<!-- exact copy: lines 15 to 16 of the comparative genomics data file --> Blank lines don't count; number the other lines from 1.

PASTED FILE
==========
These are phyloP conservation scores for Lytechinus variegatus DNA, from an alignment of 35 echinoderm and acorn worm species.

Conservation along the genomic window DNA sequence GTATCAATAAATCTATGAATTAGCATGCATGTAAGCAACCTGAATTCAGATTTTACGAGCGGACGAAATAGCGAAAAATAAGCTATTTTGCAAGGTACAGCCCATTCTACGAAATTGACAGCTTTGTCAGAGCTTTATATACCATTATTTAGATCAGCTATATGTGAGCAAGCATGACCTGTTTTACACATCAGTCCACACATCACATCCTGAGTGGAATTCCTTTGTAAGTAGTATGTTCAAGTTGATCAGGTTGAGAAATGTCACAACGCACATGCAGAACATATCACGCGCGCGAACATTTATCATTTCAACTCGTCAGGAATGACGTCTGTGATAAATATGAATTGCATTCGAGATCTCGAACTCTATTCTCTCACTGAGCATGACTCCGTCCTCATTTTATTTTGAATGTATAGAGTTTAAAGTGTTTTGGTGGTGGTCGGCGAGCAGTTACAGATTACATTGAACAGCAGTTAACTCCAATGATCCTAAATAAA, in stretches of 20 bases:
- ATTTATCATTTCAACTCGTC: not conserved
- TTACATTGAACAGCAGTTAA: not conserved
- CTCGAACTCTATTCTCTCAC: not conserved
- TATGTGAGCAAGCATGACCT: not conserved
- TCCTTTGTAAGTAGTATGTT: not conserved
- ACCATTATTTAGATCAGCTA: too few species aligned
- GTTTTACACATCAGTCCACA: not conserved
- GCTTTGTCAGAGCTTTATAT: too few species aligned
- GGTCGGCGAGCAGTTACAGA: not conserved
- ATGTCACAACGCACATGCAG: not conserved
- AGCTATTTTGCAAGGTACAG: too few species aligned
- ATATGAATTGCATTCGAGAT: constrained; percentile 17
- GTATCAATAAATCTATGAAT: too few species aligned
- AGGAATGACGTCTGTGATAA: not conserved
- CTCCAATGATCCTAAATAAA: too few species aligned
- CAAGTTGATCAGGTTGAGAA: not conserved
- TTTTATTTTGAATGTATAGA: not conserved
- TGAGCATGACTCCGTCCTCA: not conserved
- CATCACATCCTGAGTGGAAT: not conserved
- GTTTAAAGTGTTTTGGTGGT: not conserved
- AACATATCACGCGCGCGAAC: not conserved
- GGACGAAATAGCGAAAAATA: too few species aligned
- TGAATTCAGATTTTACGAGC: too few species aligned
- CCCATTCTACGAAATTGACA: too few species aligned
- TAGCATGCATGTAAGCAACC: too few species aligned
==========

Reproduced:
- GTATCAATAAATCTATGAAT: too few species aligned
- AGGAATGACGTCTGTGATAA: not conserved